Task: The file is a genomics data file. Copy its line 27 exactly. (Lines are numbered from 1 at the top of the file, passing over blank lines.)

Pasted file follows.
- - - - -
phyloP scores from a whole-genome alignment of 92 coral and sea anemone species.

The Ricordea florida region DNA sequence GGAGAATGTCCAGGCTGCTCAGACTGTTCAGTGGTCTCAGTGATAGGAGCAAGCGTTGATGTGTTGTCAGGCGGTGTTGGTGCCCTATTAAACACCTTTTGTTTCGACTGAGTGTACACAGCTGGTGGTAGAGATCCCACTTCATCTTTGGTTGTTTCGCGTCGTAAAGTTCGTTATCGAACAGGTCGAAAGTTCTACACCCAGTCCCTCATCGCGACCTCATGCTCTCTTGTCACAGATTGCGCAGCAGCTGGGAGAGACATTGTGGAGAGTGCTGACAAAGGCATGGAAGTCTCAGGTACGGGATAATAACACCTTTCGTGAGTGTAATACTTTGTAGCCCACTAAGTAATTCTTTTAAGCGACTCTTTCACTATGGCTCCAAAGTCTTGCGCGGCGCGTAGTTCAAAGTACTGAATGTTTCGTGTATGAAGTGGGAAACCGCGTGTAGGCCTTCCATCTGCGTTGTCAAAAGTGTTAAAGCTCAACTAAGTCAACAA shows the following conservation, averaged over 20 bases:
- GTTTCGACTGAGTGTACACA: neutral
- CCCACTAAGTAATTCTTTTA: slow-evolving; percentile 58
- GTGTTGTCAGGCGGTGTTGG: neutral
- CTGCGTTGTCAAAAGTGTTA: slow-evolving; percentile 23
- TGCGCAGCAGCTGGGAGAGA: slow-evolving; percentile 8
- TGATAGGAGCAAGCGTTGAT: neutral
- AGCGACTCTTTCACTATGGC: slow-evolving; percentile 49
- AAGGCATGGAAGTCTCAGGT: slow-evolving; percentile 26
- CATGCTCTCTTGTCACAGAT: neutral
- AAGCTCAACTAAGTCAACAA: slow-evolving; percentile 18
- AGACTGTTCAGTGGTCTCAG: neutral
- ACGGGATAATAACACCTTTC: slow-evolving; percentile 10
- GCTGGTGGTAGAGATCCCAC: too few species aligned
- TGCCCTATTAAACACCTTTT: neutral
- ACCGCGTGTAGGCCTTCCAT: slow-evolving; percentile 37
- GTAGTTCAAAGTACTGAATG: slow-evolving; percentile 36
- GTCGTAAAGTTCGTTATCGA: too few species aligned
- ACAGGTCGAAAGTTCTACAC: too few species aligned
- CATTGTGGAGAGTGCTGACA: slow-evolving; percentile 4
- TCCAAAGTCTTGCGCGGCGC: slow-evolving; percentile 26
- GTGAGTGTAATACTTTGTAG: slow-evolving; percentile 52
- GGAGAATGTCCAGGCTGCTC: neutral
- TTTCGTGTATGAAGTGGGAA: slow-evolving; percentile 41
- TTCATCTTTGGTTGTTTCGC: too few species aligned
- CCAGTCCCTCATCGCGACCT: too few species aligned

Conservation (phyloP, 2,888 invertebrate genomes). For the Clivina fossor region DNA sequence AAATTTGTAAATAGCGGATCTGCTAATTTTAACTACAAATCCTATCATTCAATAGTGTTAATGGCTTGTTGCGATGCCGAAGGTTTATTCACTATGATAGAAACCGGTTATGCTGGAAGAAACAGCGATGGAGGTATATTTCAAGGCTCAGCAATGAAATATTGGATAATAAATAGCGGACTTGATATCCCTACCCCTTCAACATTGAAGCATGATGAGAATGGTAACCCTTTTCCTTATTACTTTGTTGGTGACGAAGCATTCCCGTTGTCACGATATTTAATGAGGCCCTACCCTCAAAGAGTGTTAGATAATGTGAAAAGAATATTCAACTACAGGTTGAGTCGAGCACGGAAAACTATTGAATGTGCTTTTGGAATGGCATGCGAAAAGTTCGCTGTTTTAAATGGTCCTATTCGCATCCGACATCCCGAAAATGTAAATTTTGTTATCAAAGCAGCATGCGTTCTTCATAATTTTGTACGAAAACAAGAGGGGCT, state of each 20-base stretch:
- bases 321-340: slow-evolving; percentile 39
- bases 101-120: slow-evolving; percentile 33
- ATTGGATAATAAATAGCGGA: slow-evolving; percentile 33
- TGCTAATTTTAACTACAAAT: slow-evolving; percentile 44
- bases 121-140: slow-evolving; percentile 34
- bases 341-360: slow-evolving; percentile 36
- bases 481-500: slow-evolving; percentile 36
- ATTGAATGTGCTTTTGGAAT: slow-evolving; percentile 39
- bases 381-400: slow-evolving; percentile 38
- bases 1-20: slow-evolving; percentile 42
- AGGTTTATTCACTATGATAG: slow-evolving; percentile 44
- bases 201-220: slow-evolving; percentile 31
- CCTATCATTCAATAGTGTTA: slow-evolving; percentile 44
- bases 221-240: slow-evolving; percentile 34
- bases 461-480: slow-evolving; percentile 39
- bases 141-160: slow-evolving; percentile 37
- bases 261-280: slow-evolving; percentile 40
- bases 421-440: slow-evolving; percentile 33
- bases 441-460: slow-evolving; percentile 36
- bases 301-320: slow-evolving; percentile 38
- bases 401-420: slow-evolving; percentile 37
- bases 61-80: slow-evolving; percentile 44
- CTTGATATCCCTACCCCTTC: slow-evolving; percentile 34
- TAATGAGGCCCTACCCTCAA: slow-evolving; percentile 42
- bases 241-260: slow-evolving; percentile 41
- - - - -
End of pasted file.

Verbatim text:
- CCAGTCCCTCATCGCGACCT: too few species aligned